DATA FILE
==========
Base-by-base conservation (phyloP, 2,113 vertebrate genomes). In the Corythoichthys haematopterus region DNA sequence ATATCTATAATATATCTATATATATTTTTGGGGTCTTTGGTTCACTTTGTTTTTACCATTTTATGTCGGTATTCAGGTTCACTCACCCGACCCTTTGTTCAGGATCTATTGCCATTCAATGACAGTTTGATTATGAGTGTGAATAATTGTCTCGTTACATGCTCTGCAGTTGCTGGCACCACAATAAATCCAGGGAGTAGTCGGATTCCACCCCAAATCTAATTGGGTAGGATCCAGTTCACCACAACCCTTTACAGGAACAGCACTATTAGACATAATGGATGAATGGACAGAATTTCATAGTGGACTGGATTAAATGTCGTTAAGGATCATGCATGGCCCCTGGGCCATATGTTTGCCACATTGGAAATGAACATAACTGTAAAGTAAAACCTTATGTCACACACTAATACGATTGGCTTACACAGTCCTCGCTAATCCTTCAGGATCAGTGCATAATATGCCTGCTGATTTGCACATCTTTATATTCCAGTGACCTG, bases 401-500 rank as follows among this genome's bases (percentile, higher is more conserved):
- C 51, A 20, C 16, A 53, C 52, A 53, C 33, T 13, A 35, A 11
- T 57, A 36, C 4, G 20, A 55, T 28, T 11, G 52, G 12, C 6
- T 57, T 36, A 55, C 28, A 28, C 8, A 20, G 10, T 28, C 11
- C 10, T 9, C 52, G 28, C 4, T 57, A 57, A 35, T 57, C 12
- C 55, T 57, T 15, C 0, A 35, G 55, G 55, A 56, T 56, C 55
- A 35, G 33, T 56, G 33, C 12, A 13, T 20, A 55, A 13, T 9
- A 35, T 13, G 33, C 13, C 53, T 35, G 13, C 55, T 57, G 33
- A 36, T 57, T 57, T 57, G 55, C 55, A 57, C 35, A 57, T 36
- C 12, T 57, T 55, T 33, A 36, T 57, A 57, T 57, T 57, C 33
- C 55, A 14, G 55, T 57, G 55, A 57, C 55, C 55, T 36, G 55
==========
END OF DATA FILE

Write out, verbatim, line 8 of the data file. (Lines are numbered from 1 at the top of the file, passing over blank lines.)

- A 35, T 13, G 33, C 13, C 53, T 35, G 13, C 55, T 57, G 33